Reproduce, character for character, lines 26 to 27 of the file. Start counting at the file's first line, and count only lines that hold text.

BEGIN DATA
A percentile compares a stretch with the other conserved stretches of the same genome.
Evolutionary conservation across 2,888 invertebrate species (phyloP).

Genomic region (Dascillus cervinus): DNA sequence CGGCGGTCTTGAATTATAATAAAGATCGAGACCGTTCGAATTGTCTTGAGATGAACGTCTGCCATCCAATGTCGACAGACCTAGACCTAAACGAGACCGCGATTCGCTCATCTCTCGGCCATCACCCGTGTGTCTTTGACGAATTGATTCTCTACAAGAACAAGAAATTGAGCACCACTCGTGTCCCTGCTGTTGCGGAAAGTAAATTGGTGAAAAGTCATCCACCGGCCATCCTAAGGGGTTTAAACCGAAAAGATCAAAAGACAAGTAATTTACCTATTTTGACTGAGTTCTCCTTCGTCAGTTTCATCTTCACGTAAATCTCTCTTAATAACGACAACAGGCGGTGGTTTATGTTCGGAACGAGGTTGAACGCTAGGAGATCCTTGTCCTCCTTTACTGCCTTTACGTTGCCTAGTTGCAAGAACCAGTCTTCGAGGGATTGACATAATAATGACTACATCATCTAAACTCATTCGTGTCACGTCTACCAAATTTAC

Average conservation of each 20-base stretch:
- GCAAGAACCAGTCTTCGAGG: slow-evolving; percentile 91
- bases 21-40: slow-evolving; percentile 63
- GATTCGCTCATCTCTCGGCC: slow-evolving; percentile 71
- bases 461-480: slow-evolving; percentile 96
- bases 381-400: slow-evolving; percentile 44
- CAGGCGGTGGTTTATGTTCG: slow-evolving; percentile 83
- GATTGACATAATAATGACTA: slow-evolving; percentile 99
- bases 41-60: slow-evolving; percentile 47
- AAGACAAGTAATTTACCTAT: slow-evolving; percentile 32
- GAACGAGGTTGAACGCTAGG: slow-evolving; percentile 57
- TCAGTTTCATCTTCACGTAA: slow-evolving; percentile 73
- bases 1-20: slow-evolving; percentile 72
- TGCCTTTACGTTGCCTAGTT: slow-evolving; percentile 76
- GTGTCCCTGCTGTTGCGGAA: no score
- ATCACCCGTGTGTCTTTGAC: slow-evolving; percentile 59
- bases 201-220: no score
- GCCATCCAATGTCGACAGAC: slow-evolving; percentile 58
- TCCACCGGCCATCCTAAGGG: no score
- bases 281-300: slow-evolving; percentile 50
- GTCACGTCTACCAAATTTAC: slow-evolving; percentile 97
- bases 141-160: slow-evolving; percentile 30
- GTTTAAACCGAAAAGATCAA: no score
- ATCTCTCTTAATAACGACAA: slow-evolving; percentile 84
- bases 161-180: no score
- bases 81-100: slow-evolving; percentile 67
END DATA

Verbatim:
- GTTTAAACCGAAAAGATCAA: no score
- ATCTCTCTTAATAACGACAA: slow-evolving; percentile 84